Footwear Basics

So, if we are going to be serious about addressing Morton's, or any other foot or toe  condition, we need to seriously look at a few pieces.  As much of the research shows, many of the cultures that have little to no foot problems are those that are barefoot or wear minimal footwear, such as thin, wide sandals.  And it makes sense - if you look at a baby's feet, the feet are wide, and the parents are usually only seeing shoes in the stores that are wide in the toe box.  Unfortunately, in our society, fashion has been winning out over health.  As we get out of our toddler years, we start putting our feet into shoes than feel comfortable, and even seem like they have science on their side.  However, if you ask any podiatrist that has been keeping up with shoe and foot issues in America or any other "modernized" culture, they will tell you what is really going on and how many shoes today are not made with foot expansion models of 15% or with toe boxes that are not stressing the inter-digital nerve areas by pre-formed toe spring.  If you've seen the movie "A Perfect Storm" you get some idea of what we're doing to our feet via our shoes.  So, with that, here's a more thorough list of what to consider:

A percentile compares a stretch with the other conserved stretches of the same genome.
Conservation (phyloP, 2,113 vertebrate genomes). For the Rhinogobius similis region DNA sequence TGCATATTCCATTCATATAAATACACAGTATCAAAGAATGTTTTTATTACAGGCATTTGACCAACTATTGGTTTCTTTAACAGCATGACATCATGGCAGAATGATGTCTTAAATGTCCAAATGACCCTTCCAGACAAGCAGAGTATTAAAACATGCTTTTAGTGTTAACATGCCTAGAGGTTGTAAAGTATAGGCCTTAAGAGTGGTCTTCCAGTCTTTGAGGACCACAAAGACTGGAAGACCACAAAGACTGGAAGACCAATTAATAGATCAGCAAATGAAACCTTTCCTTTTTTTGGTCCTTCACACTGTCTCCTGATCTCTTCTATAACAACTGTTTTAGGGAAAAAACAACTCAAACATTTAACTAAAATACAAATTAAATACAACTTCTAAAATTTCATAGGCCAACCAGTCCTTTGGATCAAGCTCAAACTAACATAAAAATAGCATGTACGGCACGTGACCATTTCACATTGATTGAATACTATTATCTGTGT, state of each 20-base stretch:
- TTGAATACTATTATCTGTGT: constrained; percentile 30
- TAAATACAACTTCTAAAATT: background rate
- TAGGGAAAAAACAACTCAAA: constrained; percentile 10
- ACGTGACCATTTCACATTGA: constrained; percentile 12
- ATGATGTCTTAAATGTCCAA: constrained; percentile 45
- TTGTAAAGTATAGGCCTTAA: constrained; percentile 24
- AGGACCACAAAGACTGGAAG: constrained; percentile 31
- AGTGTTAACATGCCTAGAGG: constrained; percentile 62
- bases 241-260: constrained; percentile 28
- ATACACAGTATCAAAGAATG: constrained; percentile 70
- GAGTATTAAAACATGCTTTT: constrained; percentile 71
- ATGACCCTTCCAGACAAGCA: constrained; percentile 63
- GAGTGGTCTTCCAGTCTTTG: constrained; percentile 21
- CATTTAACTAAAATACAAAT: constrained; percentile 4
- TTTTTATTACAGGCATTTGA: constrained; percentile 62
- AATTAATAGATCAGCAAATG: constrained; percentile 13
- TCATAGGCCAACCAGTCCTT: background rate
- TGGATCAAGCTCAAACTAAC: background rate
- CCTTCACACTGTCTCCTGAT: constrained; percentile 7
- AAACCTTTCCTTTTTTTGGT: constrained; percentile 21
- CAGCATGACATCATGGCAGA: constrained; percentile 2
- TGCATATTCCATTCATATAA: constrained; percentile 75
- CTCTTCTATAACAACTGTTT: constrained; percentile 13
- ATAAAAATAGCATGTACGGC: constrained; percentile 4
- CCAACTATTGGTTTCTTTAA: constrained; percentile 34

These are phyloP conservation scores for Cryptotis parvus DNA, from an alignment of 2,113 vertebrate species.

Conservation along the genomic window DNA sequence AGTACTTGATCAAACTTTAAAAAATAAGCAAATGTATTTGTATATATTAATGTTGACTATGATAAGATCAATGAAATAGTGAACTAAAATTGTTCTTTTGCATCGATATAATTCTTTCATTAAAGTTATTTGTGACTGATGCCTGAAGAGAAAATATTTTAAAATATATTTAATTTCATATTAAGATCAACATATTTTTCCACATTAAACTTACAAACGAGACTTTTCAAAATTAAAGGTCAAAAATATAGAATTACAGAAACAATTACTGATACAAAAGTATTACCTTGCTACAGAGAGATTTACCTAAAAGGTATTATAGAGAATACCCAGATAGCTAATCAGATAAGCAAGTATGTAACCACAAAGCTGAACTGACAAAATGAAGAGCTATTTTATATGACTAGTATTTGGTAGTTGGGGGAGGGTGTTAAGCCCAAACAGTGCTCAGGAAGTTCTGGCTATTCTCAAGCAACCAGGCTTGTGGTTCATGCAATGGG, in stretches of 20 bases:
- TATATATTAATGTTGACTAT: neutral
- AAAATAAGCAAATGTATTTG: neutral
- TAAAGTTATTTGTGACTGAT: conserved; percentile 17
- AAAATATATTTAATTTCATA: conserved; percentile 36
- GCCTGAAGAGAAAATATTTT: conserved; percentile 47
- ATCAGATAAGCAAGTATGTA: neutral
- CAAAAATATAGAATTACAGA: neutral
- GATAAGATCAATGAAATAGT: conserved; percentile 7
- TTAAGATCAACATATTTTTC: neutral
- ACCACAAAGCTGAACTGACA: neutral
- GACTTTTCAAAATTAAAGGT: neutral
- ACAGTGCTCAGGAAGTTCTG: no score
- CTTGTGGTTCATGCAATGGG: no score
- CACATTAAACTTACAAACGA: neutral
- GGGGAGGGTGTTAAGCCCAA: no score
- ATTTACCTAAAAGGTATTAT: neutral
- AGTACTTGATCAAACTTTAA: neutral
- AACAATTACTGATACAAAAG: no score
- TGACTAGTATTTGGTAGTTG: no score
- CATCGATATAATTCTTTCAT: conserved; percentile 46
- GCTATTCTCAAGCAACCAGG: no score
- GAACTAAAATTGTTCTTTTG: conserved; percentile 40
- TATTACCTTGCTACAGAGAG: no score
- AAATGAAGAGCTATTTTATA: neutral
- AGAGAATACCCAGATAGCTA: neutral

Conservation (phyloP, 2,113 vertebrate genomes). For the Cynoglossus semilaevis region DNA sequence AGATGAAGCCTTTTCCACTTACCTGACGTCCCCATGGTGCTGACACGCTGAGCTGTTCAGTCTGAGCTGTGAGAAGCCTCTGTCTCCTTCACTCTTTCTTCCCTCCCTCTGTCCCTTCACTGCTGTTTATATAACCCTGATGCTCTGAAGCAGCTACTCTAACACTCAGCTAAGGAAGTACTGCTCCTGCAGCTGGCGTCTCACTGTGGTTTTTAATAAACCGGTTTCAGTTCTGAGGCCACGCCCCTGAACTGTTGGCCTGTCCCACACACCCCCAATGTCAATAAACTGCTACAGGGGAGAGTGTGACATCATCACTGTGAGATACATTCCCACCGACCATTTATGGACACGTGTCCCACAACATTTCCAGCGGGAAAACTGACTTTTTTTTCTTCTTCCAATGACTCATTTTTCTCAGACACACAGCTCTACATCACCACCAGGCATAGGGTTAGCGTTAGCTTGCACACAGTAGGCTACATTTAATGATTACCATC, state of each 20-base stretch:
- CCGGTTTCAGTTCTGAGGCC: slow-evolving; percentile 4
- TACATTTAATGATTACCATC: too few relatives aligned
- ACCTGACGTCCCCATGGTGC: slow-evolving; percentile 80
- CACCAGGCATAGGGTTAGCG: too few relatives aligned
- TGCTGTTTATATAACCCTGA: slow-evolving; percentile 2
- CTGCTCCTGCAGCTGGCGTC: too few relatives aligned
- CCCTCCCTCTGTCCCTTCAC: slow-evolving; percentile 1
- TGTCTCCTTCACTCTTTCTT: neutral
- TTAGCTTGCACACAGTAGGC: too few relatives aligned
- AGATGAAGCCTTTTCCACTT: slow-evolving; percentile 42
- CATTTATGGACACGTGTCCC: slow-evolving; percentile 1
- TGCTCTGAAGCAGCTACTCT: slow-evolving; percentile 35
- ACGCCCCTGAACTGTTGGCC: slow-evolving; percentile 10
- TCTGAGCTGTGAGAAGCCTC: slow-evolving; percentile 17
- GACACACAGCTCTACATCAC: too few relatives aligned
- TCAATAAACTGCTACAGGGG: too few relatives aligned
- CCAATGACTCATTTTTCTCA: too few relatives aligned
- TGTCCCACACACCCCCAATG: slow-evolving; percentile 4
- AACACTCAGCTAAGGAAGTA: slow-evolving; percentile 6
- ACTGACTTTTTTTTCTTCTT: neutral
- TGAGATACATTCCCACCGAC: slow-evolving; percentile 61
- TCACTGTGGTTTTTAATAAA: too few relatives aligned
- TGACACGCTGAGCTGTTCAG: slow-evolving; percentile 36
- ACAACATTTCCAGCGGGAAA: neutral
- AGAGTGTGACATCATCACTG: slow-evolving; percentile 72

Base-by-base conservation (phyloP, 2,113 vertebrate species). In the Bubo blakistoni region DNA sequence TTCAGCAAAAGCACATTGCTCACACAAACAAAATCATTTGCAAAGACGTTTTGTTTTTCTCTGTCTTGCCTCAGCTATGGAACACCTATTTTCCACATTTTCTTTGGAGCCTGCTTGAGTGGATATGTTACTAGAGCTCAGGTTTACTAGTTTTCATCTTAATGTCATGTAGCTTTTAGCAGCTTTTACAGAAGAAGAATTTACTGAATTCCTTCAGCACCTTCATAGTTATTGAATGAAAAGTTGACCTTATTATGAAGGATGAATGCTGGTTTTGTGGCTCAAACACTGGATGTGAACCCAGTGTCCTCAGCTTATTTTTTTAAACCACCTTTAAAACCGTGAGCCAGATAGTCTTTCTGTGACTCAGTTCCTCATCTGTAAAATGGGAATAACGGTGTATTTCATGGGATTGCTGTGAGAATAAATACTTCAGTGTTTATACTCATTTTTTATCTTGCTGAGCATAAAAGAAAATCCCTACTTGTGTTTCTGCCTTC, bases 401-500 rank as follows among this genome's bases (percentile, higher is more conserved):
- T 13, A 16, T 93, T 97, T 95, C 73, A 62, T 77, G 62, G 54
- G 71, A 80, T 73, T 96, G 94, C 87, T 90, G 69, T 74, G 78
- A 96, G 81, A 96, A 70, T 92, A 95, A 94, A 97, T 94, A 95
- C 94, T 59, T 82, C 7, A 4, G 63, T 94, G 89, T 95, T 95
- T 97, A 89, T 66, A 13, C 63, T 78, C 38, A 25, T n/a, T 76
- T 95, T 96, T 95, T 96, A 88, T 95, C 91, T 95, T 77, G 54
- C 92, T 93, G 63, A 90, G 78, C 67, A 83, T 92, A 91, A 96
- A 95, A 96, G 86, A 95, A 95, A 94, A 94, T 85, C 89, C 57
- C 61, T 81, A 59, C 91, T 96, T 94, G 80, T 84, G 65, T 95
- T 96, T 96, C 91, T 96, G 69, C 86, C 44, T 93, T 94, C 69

• The size of your foot AND toes while relaxed and standing and even running, vs the size of the shoe that you are trying to make it fit into
  • The toe spring (try to avoid shoe molds where your toes aim upward)
  • The heel height vs the toe box level (try to keep at a "zero-drop")
  • The landing or strike created when you walk or run in the shoe
  • The amount of room in the toe box (make sure it's roomy - the Altra brand is one of the best in this category that I have come across)

Here's one way to test that I read about online that seems to make a ton of sense.  If you are in the market for shoes, just take the insole out of the shoe, place the insole on the ground, and then step on top of it.  If the toe box is too narrow, you will know immediately because your toes will be falling over the sides of the insole.  When you have enough room in the toe box, the shoe's insole will be wider than your forefoot when your toes are splayed out when standing naturally.  

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